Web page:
"To not have either candidate get even close to 40 percent is kind of telling about how much support they have in the state," said Jason Perry, director of the Hinckley Institute of Politics at the University of Utah.
No third-party candidate has been able to emerge either. The poll, conducted by Dan Jones & Associates from Sept. 12 to Sept. 19, had Libertarian candidate Gary Johnson receiving 13 percent and independent conservative Evan McMullin at 12 percent. Eight percent of respondents said they would write in a name and 8 percent declined to answer the question. Green Party candidate Jill Stein received just 1 percent.
A late August poll of the state conducted by Public Policy Polling found Trump with a 15-point lead on Clinton.
Perry said it appears the third-party candidates are "cannibalizing each other" and he predicts, as the race gets down to the final weeks, some of the voters now supporting Johnson and McMullin will switch to one of the major-party nominees.
Prominent Utah supporters of Clinton and Trump agree with that assessment, they just disagree on where those voters will eventually end up.
"This is a red state," said Utah House Speaker Greg Hughes, one of the first high-profile Republicans in the state to support Trump. "And it is going to stay that way."
He believes more conservatives turned off by Trump's brash, combative style, and a few of his policy positions on issues, such as immigration, will eventually vote Republican.
"His issues, I think, do reflect our political position as a state on the whole," Hughes said. "I want people to be more comfortable with that decision."
The Tribune-Hinckley poll clearly shows that Utah voters dislike both candidates, but they dislike Clinton more than Trump and believe he is better on some key issues.
Clinton, the former secretary of state under President Barack Obama, has a 71 percent unfavorable rating, with 57 percent saying their view of her is "very unfavorable." Trump's unfavorable rating is 58 percent, with 42 percent selecting the "very unfavorable" option.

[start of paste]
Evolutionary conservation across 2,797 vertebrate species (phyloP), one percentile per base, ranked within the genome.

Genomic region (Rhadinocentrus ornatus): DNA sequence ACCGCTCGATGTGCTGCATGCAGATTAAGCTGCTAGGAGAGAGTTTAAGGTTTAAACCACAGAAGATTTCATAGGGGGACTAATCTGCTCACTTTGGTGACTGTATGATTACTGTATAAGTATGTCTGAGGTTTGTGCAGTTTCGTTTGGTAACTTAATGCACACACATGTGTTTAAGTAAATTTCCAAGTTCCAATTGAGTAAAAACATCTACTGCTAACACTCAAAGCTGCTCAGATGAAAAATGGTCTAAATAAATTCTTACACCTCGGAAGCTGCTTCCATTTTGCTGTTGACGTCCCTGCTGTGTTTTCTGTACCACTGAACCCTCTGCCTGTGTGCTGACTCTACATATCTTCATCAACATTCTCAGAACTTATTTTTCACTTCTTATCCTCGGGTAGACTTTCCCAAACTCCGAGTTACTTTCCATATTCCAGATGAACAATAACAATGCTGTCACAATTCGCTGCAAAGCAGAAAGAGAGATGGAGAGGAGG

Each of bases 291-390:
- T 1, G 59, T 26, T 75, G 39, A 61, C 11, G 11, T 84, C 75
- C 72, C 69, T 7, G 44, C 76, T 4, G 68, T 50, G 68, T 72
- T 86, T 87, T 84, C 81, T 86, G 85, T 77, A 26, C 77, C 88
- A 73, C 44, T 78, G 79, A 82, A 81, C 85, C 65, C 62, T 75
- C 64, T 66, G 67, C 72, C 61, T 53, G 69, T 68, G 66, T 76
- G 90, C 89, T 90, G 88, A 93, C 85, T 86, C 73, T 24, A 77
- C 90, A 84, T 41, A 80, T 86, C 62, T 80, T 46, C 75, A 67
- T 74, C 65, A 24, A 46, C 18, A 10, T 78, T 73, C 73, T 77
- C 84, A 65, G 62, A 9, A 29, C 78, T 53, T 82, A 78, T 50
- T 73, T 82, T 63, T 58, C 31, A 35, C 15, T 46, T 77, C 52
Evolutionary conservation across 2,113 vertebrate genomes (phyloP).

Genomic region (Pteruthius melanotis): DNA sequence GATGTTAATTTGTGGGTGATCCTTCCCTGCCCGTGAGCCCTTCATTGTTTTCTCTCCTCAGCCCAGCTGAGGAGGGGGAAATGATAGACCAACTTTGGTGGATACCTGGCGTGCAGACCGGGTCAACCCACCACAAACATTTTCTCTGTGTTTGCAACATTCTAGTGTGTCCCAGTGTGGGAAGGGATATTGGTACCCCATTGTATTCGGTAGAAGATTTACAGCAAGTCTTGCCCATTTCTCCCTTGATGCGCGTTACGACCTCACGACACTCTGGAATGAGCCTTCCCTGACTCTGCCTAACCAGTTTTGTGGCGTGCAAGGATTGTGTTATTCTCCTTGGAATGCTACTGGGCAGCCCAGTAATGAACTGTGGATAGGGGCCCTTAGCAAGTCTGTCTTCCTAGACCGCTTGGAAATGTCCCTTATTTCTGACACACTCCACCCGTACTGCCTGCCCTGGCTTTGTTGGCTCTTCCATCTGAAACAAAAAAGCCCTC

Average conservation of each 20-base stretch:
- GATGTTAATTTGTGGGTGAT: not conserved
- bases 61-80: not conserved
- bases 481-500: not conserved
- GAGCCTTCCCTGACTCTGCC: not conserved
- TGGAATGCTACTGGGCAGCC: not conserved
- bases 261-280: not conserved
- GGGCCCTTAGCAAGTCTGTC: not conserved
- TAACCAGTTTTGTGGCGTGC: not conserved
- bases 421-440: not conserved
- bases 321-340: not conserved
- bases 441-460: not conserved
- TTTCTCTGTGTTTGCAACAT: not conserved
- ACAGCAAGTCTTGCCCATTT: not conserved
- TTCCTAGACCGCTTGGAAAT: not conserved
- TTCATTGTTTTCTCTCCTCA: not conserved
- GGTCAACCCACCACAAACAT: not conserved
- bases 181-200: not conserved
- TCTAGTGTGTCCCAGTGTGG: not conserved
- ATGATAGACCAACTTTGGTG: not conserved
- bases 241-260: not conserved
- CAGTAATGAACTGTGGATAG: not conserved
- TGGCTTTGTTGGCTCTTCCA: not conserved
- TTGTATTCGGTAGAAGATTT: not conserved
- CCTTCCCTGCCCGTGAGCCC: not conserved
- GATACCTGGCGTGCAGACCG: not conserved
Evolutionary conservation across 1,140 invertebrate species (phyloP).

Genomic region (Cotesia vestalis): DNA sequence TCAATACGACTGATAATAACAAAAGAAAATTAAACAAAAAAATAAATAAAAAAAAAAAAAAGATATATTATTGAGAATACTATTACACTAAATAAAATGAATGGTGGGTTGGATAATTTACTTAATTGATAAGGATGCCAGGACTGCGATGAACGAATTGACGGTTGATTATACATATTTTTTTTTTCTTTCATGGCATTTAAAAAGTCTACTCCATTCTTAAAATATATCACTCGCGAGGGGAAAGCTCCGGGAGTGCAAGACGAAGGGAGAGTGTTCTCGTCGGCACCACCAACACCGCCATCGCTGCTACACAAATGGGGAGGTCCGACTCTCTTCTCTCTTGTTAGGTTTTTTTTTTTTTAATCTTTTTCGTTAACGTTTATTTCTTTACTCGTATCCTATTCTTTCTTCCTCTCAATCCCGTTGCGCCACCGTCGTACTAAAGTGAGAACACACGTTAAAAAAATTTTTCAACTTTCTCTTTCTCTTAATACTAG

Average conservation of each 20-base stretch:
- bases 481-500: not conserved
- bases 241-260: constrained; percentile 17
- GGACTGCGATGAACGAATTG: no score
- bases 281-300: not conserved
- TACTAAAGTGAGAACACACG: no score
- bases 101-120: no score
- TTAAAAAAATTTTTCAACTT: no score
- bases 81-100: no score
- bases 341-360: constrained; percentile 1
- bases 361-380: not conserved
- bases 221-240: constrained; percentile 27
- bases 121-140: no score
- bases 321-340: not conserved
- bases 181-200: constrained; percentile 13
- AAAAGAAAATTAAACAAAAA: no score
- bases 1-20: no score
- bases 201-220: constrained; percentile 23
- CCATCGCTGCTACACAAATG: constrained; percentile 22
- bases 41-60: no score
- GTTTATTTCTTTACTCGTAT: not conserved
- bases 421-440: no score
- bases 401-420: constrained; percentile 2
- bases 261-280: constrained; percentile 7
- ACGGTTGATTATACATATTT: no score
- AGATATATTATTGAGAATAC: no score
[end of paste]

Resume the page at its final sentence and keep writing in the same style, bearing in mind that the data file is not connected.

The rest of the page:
When asked which candidate would be most honest, 50 percent picked Trump and 24 percent selected Clinton. Trump led by a similar margin when respondents were asked who would be better for the economy and better on terrorism, which they identified as the top two issues facing the nation. The Republican led by smaller margins when respondents were asked about immigration and who would make a better commander in chief.
The numbers show just how much of a struggle the Democrat has in Utah, even as she runs against a highly unpopular Republican.
But Jenny Wilson, a Salt Lake County councilwoman who has led Clinton's effort in the state, finds the poll and Trump's 9-point advantage encouraging in a state where Democrats usually falter in statewide contests.
"We know that this race is volatile and people are still trying to figure out where to go," she said. "People may see some weaknesses, but ultimately they know she will be a better president, a safer president and deliver for the nation."
She predicts a portion of those Johnson and McMullin voters will gravitate to Clinton, particularly after the presidential debates.
"People just recognize the idea of Donald Trump as president is very risky, to say the least," she said.
The poll found major age and gender gaps in how Utahns sized up the candidates.
Trump holds commanding leads among voters 45 and older, but struggles with younger voters. He is actually behind Johnson among voters under 25 years old and trails McMullin with voters between 25 and 34. Clinton holds an advantage over all rivals with both age groups.
Trump has a 17-point advantage over Clinton among men (39 percent to 22 percent), but is up by only 1 point among women (28 percent to 27 percent). A plurality of women also thought Clinton would be a better commander in chief than Trump and better on the issue of immigration.
"I'm encouraged to see that women are excited about her candidacy," Wilson said, noting Clinton would be the nation's first female president if elected.
The age and gender discrepancies and the poor approval ratings found in Utah mirror what polls have found nationwide. But in this rough-and-tumble election year, Hughes believes those results hold less meaning.
"What does being a nice guy and having a high approval rating get you? Does it get you elected? Not in this country right now. It just doesn't," he said, noting that Ohio Gov. John Kasich had high approval ratings but fared poorly in GOP primaries. Instead, Hughes urged voters to look at the two major candidates and decide which one "moves the needle" in the direction they want the country to go.
The poll included 820 likely voters and has a margin of error of plus or minus 3.42 percentage points.
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